A little history is being re-written to bring James Bond's MI6 psychological report up to date ahead of his double-0 promotion in the 21st film Casino Royale...

James Bond's Dossier - Psychological Report
30th October 2006

Mission Specialist James Bond is a unique individual. He appears to be of sound mind and strong spirit.

At the age of 11, Bond suffered the loss of both parents in a climbing accident. This event had a profound impact. In his later teens, Bond lost his one surviving close relative, his aunt Charmain Bond. Like most who lose parents in their youth, Bond has abandonment issues. He rarely makes long-lasting relationships with men or women. He professes to have never fallen in love. He maintains no friendships from before his parents’ death and only the most irregular contact with friends from his late teens.

Bond’s one strong relationship with an adult from his teens and early twenties — one Hannes Oberhauser of Kitzbühel, Austria — ended when Oberhauser disappeared mysteriously. Bond has referred to Oberhauser as a second father.

Bond professes limited memories of his youth in Europe. He is not nostalgic, but lives firmly in the present. He has only vague notions or thoughts about old age and retirement, which he does not seem to think he will live to see.

Bond does not fear death. Although he convincingly claims never to have contemplated suicide, Bond has a remarkable willingness to take near fatal risks.

Bond is solitary. He does not console himself by surrounding himself with others. His athletic pursuits tend to be solitary: running, skiing, hiking, swimming, diving, and most remarkably, climbing.

During a stint at the University of Geneva under an exchange program with Fettes, Bond led an expedition to the very mountain where his parents had died. Bond climbed it with friends and apparently never told them of his personal and tragic link to the location.


Bond enjoys pushing himself to the limit, both mentally and physically. Like a few other cases that have come to my attention, Bond’s stress levels actually drop when the stakes are higher. He is prone to boredom and mild depression when not challenged. Bond enjoys drinking and gambling, although the former seems to be a way for him to test his personal limits at times rather than a vice. Bond has been known to gamble more than he can afford to lose, although he always gambles with a plan and a clear understanding of the odds.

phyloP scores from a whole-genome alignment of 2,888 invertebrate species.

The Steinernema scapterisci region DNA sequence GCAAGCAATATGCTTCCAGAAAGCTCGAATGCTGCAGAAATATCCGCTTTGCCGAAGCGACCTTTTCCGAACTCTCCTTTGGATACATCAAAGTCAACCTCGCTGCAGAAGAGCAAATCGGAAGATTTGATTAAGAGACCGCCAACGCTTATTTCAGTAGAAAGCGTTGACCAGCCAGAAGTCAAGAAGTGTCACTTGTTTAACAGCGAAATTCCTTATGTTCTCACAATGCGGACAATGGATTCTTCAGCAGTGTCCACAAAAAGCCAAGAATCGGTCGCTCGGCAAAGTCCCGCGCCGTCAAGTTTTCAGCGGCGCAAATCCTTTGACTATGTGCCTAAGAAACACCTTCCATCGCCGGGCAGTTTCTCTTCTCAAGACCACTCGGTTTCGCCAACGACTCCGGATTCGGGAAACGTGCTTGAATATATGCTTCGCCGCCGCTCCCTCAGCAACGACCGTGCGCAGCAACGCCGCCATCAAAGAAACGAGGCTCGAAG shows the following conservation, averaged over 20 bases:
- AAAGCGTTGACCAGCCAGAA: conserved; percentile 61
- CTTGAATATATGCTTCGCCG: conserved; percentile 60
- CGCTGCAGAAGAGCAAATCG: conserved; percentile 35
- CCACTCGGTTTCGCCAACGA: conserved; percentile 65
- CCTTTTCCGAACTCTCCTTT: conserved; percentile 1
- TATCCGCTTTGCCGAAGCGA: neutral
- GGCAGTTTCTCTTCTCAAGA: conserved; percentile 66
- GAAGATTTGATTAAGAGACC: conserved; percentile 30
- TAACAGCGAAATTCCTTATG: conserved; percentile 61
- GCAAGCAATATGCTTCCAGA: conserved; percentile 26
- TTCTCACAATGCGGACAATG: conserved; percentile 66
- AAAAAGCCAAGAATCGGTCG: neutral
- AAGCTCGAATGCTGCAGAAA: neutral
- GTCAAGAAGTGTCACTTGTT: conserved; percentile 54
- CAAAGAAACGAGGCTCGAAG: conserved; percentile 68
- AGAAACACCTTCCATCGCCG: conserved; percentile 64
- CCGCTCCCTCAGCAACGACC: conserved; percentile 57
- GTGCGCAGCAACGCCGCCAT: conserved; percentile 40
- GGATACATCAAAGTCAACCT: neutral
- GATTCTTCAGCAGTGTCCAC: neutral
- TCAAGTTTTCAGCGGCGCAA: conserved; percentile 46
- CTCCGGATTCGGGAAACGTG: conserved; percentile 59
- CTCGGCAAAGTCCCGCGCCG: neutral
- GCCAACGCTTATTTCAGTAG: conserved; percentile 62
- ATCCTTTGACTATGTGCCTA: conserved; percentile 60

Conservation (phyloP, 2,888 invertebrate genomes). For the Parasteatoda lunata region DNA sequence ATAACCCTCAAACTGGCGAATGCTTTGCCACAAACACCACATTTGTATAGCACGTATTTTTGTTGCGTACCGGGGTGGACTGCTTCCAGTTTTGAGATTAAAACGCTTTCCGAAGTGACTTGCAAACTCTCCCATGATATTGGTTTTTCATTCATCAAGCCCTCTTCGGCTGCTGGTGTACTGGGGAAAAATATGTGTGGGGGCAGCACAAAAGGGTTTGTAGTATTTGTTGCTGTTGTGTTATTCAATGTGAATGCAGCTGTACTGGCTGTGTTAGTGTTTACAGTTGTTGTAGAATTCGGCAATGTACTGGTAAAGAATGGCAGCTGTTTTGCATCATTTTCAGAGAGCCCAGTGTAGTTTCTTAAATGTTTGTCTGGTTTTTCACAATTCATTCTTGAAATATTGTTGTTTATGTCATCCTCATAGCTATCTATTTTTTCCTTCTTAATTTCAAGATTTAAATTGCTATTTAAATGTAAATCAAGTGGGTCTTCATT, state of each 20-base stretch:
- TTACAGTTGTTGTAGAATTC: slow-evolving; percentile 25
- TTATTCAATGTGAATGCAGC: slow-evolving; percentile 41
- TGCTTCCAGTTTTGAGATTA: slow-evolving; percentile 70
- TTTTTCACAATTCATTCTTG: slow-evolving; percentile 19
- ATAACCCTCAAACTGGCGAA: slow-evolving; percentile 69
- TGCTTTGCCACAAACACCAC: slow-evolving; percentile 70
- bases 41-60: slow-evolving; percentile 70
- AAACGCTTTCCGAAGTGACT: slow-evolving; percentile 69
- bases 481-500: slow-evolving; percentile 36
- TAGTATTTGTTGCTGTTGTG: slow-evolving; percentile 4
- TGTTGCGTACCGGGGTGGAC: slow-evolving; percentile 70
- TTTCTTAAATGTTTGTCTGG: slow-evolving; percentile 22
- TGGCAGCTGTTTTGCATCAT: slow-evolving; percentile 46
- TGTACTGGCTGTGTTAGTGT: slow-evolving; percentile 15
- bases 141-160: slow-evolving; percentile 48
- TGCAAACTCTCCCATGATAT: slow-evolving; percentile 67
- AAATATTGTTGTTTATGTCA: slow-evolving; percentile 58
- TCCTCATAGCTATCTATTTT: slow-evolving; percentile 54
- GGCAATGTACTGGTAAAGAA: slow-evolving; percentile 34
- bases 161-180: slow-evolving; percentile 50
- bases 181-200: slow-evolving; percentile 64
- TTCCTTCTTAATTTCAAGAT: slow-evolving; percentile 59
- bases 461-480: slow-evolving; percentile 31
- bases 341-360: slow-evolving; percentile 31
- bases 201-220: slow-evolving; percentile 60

Bond has strong interpersonal skills. He can act comfortably in many situations, but does not seek out companionship except, most notably, for sexual recreation. Bond’s lone wolf personality-type tends to attract others.

Bond is goal-oriented, but he often seeks these goals in an indirect and secretive way. He has kept many areas of his life meticulously compartmentalized, never allowing the emotional issues from the loss of his family or from relationships to intrude on his professional life. Bond seems to have an emotional and mental need for multiple layers of reality. He thrives when not revealing all of himself, carefully organizing the aspects of his personality he reveals to others. Thus Bond is excellent as burying information he does not wish to reveal, making him a very good security risk if questioned under almost any circumstance.


Bond seeks structure in his life. He is a man of pattern and habit. He has acquired strong tastes. This is a potential security risk. Bond both thrives under structure yet finds subtle ways of rebelling against it. He is not self-destructive, but he can be a challenge to his superiors.

Bond uses humour as a shield and a weapon. He is skilled at making cutting remarks that reveal insecurities of others or mock death, danger and risk.

Most importantly, Bond is deeply loyal to institutions. After his parents’ death, Bond embraced his British and Scottish roots. His concept of his nationality is a large part of his identity. This is reflected in some of his social attitudes, which seem to embrace a British identity of the not too distant past. When pressed, Bond seems to identify with the notion of helping to “protect the realm”, of “serving the monarch” and the ideals embodied in the mythic notion of St. George.

While the world is far from black and white to James Bond, he does tend to see it in stark terms of chaos and order, tradition and change. Bond has chosen to identify with order and tradition.

MS Bond is an excellent candidate for sensitive and demanding intelligence work.

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Text courtesy Sony Pictures.